For more information on the preparation of IPCC reports see Principles and Procedures page.

      The full review process for AR5 involved:


    Step 1: First Review (by Experts)

    The reviews of the First Order Drafts (FODs) for the three Working Group (WG) reports took place as follows:
    WGI FOD     16 December 2011 - 10 February 2012
    WGII FOD    11 June - 6 August 2012
    WGIII FOD   20 July - 14 September 2012 

    Step 3: Government Review of Final Draft SPM

    The government review of final draft SPMs took place as follows:

    WGI      7 June - 2 August 2013
    WGII     28 October - 20 December 2013
    WGIII    13 December 2013 - 10 February 2014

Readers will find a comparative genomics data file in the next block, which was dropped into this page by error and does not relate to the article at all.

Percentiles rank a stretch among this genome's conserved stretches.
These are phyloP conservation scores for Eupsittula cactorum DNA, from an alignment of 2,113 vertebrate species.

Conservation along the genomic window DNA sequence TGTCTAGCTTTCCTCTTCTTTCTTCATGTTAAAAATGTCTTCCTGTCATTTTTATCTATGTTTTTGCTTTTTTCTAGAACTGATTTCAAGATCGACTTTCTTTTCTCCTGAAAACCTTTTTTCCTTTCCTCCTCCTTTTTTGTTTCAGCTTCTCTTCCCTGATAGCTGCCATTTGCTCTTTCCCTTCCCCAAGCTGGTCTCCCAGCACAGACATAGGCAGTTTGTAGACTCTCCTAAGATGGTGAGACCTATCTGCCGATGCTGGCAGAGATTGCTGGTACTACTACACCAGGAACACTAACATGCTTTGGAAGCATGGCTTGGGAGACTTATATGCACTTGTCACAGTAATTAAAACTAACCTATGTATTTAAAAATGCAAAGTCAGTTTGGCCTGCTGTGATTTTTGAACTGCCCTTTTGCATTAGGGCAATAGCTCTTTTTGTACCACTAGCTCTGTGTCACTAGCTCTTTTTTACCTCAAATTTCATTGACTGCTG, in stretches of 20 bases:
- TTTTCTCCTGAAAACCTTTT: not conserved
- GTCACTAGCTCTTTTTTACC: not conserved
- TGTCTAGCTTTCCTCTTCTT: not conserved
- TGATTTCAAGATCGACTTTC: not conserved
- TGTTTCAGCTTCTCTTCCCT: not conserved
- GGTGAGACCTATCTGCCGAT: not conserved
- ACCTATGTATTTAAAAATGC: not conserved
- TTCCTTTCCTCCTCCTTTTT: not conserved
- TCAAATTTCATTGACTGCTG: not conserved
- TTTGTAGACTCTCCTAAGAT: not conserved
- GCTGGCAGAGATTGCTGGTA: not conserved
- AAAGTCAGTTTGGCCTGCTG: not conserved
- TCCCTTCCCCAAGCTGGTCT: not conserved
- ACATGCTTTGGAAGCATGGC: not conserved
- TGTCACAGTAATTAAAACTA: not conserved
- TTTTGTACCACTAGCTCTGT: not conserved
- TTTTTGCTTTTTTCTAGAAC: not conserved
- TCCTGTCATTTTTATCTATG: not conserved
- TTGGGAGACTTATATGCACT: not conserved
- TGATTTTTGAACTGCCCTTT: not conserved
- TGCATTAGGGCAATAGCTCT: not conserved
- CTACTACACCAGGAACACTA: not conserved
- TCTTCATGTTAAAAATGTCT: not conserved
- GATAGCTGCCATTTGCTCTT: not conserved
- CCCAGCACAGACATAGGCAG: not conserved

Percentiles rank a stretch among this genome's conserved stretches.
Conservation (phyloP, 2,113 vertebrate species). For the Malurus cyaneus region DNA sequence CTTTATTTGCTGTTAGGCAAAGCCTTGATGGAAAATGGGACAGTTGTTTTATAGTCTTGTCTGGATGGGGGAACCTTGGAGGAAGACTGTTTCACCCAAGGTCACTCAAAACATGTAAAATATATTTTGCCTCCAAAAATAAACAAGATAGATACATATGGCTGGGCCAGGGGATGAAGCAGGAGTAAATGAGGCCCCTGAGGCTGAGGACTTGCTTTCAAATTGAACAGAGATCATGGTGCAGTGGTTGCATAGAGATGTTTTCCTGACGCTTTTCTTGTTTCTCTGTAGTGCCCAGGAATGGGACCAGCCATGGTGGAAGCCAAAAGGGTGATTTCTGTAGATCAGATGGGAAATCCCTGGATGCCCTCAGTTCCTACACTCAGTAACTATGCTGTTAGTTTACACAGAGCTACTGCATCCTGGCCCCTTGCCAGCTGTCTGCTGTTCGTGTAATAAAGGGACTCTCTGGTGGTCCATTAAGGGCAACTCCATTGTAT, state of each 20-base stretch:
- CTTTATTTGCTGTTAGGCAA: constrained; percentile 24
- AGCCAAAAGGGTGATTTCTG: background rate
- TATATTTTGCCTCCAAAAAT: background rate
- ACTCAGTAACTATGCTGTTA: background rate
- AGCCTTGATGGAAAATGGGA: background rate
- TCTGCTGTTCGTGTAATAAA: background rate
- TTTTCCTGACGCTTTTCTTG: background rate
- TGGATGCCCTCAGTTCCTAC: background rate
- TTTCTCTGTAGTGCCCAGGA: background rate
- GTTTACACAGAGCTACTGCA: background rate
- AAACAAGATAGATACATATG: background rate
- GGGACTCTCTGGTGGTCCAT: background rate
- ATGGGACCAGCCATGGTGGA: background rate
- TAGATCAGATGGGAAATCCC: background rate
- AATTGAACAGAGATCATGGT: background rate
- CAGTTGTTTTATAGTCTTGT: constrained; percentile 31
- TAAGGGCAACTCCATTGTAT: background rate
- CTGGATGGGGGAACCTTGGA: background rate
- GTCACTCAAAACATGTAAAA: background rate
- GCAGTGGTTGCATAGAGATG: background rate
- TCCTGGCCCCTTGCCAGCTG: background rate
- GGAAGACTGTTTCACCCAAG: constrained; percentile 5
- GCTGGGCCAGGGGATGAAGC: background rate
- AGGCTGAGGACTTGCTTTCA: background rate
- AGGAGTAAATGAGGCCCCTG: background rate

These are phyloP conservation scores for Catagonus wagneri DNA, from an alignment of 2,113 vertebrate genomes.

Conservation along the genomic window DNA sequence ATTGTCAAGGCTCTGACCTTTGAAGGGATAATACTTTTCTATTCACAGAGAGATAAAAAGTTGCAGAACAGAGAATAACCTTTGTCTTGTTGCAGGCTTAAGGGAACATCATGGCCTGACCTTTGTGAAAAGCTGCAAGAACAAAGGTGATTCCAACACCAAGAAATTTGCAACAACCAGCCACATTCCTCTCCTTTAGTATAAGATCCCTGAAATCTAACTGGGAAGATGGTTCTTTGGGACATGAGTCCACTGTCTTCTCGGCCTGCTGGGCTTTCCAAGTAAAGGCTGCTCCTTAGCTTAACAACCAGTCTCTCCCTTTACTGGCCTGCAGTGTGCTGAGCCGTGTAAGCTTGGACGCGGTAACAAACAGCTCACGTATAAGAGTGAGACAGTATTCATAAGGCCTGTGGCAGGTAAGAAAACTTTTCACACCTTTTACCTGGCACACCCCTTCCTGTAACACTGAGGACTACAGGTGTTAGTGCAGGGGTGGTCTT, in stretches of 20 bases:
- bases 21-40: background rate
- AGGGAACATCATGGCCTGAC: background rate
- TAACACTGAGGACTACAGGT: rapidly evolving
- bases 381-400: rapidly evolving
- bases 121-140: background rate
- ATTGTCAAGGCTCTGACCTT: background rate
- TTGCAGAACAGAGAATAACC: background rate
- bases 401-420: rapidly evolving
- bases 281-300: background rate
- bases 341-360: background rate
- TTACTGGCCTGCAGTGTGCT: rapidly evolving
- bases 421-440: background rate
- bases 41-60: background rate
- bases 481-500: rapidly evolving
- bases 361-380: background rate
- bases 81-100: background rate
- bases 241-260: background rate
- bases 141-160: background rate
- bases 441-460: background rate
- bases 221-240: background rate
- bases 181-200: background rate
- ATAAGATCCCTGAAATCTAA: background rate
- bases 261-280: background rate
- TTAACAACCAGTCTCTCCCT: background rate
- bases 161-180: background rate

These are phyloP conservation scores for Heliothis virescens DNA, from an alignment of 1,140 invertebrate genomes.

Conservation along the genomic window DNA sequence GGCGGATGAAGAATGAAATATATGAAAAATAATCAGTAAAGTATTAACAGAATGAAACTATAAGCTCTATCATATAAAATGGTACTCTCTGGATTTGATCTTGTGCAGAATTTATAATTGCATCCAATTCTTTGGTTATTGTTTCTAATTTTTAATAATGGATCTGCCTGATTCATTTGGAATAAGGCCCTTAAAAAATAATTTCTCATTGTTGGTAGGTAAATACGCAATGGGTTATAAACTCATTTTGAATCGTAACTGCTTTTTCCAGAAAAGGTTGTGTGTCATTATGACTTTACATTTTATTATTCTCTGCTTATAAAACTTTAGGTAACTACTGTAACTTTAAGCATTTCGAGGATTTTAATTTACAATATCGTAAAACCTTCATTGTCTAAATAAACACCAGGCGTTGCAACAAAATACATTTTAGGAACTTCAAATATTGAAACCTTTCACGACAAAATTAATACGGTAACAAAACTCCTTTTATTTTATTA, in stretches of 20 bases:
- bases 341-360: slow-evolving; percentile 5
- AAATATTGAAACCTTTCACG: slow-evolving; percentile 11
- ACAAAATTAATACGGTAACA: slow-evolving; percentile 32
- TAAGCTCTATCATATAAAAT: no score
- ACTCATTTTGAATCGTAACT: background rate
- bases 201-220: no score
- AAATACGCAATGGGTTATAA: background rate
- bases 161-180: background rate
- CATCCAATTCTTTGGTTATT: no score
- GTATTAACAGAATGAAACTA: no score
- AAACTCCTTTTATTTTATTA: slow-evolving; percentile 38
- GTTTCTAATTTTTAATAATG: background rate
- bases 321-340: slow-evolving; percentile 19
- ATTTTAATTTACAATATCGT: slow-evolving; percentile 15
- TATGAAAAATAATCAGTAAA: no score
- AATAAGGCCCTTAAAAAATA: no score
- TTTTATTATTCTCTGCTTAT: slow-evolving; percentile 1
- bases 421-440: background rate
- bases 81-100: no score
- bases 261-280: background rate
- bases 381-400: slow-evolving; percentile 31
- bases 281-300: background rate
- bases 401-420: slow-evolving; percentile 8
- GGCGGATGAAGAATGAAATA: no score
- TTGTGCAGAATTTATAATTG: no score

Step 2: Second Review (by Governments and Experts)

    The reviews of the Second Order Drafts (SODs) and drafts of the Summary for Policymakers (SPMs) for the three Working Group reports took place as follows:

    WGI SOD     5 October - 30 November 2012
    WGII SOD    29 March - 24 May 2013
    WGIII SOD   25 February - 22 April 2013

    Step 4: Approval/Acceptance of SPMs and Working Group Reports

    For each Working Group report, the full reports were accepted at the Working Group Session and their SPMs approved by IPCC member governments at the Working Group Session and then accepted at a Session of the Panel. These took place as follows:

    WGI      23-26 September 2013, Stockholm, Sweden.
    WGII     25-29 March 2014, Yokohama, Japan
    WGIII    7-11 April 2014, Berlin, Germany

    Synthesis Report